Should we define ourself by our race?

“A people without the knowledge of their past history, origin and culture is like a tree without roots.” – Marcus Garvey.

This morning, I woke up to an article that someone had emailed to me, that I found a bit disturbing. Ravene Simone, who played Olivia on The Cosby show, did an interview with Oprah where she spoke in depth about rejecting labels. This is what she had to say;

“I don’t want to be labeled ‘gay. I want to be labeled ‘a human who loves humans.” She continued, “I’m tired of being labeled,” she says. “I’m an American. I’m not an African-American; I’m an American. I mean, I don’t know where my roots go to,” Raven explains. “I don’t know how far back they go… I don’t know what country in Africa I’m from, but I do know that my roots are in Louisiana. I’m an American. And that’s a colorless person.”

When Oprah gave her the opportunity to clarify her statement, remarking that she would likely receive a blacklash on Twitter, what she went on to say didn’t help her argument:

 “I don’t label myself. I have darker skin. I have a nice, interesting grade of hair. I connect with Caucasian, I connect with Asian, I connect with Black, I connect with Indian, I connect with each culture.”

While I respect Raven’s right to define herself as she see fits, I find her comments problematic. With no hesitation I define myself as a ‘Black Girl In The Ring’. I weep for those that think acknowledgement of their race and culture, and the privilege and/or prejudices that comes with it, will stifle their individual growth and worth. The two should not be seen as mutually exclusive, they actually work in tandem to mold thought and action. Social consciousness allows you to see others for who they are while affording you the opportunity to embrace the human similarities that exist. That is where you find ‘oneness’. Tell me readers, do you share Raven’s view, are you ‘colourless’?


4 thoughts on “Should we define ourself by our race?

    1. Raven’s interview disturbed me to the highest degree. I watched it multiple times thinking what in pure BS is she talking about. In order to ‘belong’ to something, you must first know who you are, and part of that knowledge comes from accepting your history, and for the record African history does not start or end with slavery, poverty, war and ebola. I feel as though it is those incomplete stories of our history that keeps making black people feel they should disown their race. I also found it amusing that Raven self-identifies with Caucasian, Asian and Indian, yet choosing to say Black rather than African.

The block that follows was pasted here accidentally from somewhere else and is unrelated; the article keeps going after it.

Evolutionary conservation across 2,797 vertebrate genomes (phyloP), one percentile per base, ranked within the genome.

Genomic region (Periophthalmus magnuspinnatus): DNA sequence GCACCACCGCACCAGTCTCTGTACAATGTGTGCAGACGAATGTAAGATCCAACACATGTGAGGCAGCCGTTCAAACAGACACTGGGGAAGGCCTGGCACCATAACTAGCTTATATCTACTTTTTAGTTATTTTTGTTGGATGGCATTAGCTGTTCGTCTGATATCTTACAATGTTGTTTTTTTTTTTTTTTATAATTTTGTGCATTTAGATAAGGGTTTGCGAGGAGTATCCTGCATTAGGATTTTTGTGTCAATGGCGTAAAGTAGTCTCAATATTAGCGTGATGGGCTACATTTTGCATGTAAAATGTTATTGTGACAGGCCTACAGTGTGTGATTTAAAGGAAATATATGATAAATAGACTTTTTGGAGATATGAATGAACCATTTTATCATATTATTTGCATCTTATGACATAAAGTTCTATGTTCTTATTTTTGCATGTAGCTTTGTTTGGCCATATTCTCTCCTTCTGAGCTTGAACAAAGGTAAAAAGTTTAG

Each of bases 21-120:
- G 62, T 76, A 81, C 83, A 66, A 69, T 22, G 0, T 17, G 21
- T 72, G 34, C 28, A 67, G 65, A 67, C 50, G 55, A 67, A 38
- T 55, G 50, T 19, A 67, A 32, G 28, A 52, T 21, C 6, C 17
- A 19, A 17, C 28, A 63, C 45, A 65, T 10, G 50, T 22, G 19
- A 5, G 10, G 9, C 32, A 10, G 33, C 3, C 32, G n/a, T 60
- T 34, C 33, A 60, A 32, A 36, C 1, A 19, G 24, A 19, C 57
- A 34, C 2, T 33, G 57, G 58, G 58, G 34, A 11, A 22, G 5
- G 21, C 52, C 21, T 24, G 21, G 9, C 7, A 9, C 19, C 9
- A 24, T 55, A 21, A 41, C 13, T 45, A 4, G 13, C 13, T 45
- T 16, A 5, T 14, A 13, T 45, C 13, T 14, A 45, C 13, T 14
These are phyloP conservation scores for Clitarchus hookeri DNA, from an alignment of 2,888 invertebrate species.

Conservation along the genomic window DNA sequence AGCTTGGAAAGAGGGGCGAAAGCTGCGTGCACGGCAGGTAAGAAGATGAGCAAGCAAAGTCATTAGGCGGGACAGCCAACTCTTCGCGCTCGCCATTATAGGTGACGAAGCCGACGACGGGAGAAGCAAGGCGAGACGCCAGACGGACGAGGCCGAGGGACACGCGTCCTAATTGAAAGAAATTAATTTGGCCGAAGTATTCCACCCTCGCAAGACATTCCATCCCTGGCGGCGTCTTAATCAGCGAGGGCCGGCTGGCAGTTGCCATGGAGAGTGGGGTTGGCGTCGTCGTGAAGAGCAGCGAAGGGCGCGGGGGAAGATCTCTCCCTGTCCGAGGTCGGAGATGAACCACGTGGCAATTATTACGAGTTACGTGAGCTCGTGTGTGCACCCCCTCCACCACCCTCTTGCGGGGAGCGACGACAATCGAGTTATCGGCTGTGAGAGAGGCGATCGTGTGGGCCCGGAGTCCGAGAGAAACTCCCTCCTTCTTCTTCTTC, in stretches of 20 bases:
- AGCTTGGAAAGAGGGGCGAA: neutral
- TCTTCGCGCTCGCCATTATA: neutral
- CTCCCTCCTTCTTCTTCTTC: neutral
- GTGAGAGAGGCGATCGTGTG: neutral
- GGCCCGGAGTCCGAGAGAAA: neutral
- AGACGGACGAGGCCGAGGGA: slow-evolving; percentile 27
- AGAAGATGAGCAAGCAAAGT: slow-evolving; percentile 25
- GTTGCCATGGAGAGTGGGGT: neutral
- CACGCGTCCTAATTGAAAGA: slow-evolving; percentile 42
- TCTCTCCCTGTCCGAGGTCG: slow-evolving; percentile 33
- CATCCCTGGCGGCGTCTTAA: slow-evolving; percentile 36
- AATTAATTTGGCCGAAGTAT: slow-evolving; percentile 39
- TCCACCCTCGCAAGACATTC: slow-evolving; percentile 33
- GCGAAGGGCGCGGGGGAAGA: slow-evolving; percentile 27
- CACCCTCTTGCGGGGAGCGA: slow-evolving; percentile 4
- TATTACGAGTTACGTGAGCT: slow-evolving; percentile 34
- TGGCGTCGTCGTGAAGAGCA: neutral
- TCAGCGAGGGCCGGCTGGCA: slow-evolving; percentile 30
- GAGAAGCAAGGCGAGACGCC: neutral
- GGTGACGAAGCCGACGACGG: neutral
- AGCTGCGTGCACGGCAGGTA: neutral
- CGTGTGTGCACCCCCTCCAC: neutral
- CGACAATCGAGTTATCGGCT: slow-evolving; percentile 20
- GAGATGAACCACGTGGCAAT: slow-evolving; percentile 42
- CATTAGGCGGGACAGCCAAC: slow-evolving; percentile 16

Liked by 1 person

  1. I still haven’t wrapped my head around that train wreck. How could she. Why would she. It’s nauseating. I love how she doesn’t want a label, but yet claims the label American. She’d rather claim those who have been systematically oppressing us for centuries now, those who see us as dirt of the street, than her own people. It’s just… I can’t describe it. I remember I went to an event once and this speaker said something along the lines of, us black people running after the white man is like an antelope trying to befriend a hungry lion instead of running the hell away.

    I think it’s funny actually, that every other race of people are frantically trying to claim Afrika but, we children of Afrika out there utterly denying the land, the name, the culture, everything that is ours and beautiful. I’ll never understand how anyone can look at a goldmine and see a dumping ground.


  2. vous parlez de ma vie
    vous dire a d’ou je viens
    qui je suis, je suis un homme du couleur

    I am a man of colour, I am black, of African descent


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